I met debut author Lene Fogelberg on Twitter. If you’re an emerging writer and you haven’t found Twitter yet, I recommend checking it out. I’m thrilled to host Lene on her publication day! Beautiful Affliction: A Memoir (She Writes Press, September 2015) is available through all major outlets.
Lene Fogelberg grew up surrounded by the natural beauty of her native Sweden. She lived a fragile physical existence with an undetected, and therefore untreated, fatal congenital heart condition. A dangerous and daring move to the United States takes its toll on her health but also provides the keys to her survival. Beautiful Affliction is a lyrical blend of literal heartache, love, and perseverance. The full review of Fogelberg’s debut memoir can be found here. She currently lives in Indonesia with her husband and daughters, and is working on a novel.
Congratulations on the success with your first book! How did you decide to take on the project and can you share your experience looking for an agent/publisher? What’s surprised you the most about the road to publication?
Thank you! I am very excited to see my story in print and to share it with the world. It was a difficult decision to come to, but I am happy I have reached this place of my journey. I think my story is unique in that many people who have experienced something similar did not live to tell their story, so I feel some sort of responsibility to speak up.
Being a Swede, living in Asia, the whole American system with agents seemed like a crazy jungle to me. Nevertheless I dove into it and made some great connections. I sent letters all over the place and contacted everyone who seemed nice. That is how, four months into it, I had three contracts from publishers in my inbox, and two agents considering my manuscript. But Brooke Warner and She Writes Press blew me away, with their gorgeous books and professionalism, and as soon as Brooke sent me an e-mail telling me that she wanted to move forward with my book for publication, I did my happy dance and accepted.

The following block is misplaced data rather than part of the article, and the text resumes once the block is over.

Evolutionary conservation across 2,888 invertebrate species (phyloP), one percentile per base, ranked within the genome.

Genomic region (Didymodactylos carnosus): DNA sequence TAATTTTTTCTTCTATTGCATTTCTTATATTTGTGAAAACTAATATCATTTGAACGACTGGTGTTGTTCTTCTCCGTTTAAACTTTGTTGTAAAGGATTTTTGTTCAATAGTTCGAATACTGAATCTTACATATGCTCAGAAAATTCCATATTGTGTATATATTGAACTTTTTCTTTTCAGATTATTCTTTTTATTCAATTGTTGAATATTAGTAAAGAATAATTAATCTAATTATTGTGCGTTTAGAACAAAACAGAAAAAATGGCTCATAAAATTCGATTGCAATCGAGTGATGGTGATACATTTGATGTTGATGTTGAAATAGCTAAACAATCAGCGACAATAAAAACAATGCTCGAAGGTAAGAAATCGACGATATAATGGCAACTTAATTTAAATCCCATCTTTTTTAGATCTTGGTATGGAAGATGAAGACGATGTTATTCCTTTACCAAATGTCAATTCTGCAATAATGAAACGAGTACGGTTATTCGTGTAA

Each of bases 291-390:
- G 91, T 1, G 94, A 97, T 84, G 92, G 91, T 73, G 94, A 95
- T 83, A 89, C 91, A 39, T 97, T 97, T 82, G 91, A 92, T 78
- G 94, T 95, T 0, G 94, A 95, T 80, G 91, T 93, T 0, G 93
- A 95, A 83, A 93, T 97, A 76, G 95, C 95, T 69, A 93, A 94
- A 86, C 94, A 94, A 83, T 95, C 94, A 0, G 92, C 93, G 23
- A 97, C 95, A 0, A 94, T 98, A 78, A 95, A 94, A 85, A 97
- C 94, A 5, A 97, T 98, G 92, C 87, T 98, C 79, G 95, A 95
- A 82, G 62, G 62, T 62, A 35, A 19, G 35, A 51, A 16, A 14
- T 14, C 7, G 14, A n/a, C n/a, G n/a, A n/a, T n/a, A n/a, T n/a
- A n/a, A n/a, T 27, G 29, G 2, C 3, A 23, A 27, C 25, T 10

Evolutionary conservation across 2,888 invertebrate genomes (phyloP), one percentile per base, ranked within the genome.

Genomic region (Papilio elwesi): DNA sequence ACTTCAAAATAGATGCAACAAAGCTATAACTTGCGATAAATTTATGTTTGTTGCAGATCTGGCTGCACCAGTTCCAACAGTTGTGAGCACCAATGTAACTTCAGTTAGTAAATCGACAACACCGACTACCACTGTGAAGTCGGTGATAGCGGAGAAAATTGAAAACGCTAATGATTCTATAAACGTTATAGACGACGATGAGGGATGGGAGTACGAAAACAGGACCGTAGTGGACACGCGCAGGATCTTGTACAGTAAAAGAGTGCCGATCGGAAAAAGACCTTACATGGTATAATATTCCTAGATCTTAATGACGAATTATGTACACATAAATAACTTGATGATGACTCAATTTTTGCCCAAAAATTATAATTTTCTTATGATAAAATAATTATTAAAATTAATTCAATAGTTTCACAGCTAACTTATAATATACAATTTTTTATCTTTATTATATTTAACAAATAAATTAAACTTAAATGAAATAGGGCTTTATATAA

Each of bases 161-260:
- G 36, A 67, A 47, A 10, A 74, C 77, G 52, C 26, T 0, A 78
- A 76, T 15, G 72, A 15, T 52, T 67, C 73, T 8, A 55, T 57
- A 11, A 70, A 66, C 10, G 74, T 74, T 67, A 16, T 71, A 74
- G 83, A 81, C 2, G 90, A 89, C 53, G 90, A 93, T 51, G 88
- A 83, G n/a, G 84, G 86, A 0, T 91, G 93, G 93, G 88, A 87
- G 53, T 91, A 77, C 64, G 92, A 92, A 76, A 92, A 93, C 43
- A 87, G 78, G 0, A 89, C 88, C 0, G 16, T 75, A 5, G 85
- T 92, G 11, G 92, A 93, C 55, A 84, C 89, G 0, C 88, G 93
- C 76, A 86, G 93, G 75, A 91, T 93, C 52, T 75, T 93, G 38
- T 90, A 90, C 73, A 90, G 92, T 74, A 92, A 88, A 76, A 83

I have been surprised many times, by different aspects of the road to publication. Now I feel like I really didn’t know much when I started out! But I am happy I persevered and I have been trying to learn and adapt along the way.
How did you decide on the title and who designed the beautiful cover?
Originally I wrote the book with the working title The Cicadas, but my publisher wanted to change it. We came up with at least fifty titles before I spent a whole weekend soul searching to find the core of my story. And suddenly it came to me: Beautiful Affliction, which captures the two sides of my story; the struggle, the fear and the pain, and also the beauty, the unbending love and the miracle of it.
Cover designer Julie Metz, who is also an author, designed the cover and I am tremendously happy with it. I think the cover captures my story perfectly, although I have to confess I was a little shocked initially. I love the torn paper heart, the stitches and the random letters in italics, reminiscent of an irregular heartbeat. The irregular letters are featured throughout the book, which ties it all together wonderfully I think.